In his statement to The Crimson, Barretto wrote that interactions between board members at the June 8 meeting and over email “reflect[ed] no threats, bullying or discrimination of any kind by any of the current board members or by Dean.”

Dean resigned via email on July 3, explaining that he was unwilling to remain on a board where “a basic modicum of respect among colleagues cannot be honored.”

As members handed in their resignations, the controversy deepened further when board member Douglas D. Hauer proposed a different approach: dissolving the caucus altogether. In a July 3 email, he implored other members to refrain from resigning and motioned for a meeting to hold a vote on dissolving the organization.

“The overall email climate has become unacceptable,” Hauer, who was elected to the board in May, wrote. “There is no way to re-wind this. And re-building is a chance for a new start that also can give us room to engage more with the community on where we need to focus efforts.”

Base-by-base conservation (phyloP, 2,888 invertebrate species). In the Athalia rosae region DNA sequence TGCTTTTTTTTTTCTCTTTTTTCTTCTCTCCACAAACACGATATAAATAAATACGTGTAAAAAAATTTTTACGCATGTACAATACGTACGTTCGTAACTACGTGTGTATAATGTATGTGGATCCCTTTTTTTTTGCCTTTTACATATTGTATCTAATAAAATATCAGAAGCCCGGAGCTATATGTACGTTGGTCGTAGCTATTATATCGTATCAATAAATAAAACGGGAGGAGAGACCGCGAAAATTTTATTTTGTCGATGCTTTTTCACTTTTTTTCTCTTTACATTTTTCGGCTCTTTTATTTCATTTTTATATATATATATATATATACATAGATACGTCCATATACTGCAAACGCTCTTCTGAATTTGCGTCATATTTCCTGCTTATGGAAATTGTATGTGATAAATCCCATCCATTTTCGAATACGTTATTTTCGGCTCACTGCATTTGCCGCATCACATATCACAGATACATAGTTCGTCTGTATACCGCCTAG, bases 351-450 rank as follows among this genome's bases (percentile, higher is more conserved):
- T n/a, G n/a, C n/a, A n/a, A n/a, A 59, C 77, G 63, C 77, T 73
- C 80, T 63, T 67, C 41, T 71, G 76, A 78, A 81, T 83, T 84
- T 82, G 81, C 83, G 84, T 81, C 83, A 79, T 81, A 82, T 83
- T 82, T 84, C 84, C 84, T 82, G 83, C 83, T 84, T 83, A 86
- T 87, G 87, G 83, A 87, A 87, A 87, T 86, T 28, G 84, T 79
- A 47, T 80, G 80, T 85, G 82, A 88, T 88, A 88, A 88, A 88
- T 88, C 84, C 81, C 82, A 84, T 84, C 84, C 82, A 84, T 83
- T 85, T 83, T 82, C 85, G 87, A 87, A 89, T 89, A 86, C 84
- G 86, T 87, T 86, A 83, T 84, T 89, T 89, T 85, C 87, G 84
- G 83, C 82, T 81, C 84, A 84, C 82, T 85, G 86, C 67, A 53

Ultimately, however, Hauer himself resigned from the board on the morning of July 5 before a vote on dissolving HGSC could take place. He declined to comment on his resignation and the motion.

Hours after Hauer’s resignation, Barretto stepped in as acting president, writing that Cartwright had a health concern that prevented her from continuing in the role. In a joint email that day, Barretto and Cartwright argued that Hauer had no authority to dissolve HGSC.

“All Board Members have a fiduciary duty to the organization. As difficult as the past weeks have been, every Board Member has to put the organization and its existence first,” they wrote. “If you are unable to do this, resignation is the appropriate response to register your protest.”